A representative image from Europa (1991), probably the best of von Trier’s early efforts, which my fellow LvT fans and I screened Sunday night. It’s an example of von Trier’s experimentation with rear- and front-screen projection, in which images are densely layered on top of one another to disorienting and often clever effect. (von Trier also experiments with color and black-and-white throughout the film, at times shifting from one to the other within a single shot.) Europa is so heavily stylized that it becomes tempting to ignore the plot and to lose oneself in the images; like all of von Trier’s early films, it’s more successful as a stylistic exercise than as a piece of storytelling. That said, the film—which concerns Leo Kessler (Jean-Marc Barr), an idealistic American sleeping car conductor who becomes embroiled in the politics of postwar Germany—is considerably more engaging on a narrative level than The Element of Crime or Medea, both of which suffer from serious pacing issues.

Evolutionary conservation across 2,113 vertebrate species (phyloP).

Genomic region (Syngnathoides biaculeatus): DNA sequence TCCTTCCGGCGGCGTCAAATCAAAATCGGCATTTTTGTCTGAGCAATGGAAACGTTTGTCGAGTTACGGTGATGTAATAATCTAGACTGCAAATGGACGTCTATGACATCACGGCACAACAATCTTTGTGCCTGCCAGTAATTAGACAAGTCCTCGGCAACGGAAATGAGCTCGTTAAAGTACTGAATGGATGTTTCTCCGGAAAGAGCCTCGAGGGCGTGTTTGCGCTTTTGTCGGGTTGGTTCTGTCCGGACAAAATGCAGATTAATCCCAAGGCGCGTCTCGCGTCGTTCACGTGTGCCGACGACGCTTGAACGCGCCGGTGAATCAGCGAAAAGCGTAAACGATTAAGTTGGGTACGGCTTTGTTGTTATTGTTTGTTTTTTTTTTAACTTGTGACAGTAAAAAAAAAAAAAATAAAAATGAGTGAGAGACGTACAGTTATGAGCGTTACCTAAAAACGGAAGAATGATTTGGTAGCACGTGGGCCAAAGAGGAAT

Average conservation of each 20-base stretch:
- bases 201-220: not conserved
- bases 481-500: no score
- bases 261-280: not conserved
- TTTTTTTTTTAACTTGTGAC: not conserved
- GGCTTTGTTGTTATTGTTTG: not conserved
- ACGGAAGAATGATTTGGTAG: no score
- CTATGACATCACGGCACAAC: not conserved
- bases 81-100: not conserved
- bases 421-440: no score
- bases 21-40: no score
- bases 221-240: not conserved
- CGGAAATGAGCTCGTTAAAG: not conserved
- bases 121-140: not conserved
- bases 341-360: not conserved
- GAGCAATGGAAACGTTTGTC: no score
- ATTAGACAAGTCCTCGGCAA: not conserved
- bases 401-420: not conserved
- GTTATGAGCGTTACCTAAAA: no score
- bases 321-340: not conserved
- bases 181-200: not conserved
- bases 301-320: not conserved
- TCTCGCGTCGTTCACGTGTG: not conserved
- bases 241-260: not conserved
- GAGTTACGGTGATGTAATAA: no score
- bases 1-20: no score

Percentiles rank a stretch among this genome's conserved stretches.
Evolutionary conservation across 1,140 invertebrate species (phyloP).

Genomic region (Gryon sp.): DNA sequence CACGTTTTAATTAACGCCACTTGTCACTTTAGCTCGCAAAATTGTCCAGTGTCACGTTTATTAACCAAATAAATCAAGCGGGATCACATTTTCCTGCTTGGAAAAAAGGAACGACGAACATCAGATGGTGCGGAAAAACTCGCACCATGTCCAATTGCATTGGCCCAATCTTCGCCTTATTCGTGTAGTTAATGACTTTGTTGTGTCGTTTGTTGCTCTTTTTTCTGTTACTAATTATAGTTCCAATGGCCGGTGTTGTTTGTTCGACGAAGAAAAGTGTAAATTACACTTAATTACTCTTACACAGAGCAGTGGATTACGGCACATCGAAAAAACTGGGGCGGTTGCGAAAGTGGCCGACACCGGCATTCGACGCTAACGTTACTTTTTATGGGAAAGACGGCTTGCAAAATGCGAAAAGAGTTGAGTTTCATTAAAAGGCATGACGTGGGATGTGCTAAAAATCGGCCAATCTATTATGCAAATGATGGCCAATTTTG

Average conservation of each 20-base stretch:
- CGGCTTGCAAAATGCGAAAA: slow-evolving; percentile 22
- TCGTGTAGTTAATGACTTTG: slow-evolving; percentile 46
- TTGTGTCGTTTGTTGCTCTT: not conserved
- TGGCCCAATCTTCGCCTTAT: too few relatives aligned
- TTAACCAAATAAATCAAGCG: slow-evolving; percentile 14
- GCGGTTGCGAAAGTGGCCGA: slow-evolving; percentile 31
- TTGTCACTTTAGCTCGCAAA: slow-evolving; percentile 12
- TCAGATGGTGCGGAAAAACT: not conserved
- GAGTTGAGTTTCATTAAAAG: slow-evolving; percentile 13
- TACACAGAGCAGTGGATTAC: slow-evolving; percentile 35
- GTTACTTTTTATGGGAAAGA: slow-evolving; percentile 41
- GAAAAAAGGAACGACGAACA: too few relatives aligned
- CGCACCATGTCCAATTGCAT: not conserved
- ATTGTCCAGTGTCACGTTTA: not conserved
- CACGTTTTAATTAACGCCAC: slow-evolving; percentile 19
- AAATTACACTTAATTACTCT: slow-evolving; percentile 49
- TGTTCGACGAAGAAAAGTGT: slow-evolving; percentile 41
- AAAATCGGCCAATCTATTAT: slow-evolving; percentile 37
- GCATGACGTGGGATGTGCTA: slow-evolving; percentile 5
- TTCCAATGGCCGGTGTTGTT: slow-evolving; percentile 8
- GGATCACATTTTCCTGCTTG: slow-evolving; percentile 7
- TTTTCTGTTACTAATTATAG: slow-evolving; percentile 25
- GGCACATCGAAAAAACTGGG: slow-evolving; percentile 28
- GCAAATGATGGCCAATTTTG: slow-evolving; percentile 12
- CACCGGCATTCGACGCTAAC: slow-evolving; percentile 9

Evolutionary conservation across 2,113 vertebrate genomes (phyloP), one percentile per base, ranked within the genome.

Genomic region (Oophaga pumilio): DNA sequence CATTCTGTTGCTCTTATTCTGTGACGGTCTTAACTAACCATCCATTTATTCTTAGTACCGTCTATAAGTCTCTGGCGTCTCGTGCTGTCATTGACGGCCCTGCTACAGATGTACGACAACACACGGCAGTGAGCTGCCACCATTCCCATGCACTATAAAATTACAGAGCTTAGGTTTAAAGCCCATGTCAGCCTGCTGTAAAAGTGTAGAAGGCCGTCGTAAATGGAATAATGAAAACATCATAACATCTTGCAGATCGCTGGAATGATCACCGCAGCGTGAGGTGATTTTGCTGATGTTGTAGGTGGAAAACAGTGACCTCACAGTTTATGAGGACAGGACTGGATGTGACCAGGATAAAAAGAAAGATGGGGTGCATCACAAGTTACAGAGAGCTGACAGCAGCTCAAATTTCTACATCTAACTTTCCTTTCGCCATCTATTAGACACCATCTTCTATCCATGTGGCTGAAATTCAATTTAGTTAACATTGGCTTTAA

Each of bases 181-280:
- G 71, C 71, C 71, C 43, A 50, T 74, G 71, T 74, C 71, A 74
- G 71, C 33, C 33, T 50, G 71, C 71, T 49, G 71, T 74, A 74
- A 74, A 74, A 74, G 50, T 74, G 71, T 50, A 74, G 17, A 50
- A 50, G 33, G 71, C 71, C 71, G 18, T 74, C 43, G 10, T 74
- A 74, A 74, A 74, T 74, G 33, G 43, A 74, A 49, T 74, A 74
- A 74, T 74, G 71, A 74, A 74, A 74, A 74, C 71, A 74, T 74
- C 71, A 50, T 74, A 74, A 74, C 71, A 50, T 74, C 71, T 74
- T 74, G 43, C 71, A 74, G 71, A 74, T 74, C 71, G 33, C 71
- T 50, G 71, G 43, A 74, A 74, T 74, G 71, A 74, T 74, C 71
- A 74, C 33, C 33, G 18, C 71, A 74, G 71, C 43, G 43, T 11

Europa also remains von Trier’s most meta-cinematic film: its use of rear-screen projection techniques becomes a homage to classical Hollywood, its score quotes from Bernard Herrmann’s Vertigo theme, and it variously borrows the conventions of film noir, Hitchcock, German Expressionism, and New German cinema. As I wrote several years ago when I first saw Europa, “it’s a film about nothing so much as the magic of cinematic illusion, the magic of light and shadow projected onto screens, and our willingness to lose ourselves in that light and shadow.” (Below: projected embraces in Vertigo, top, and Europa, bottom.)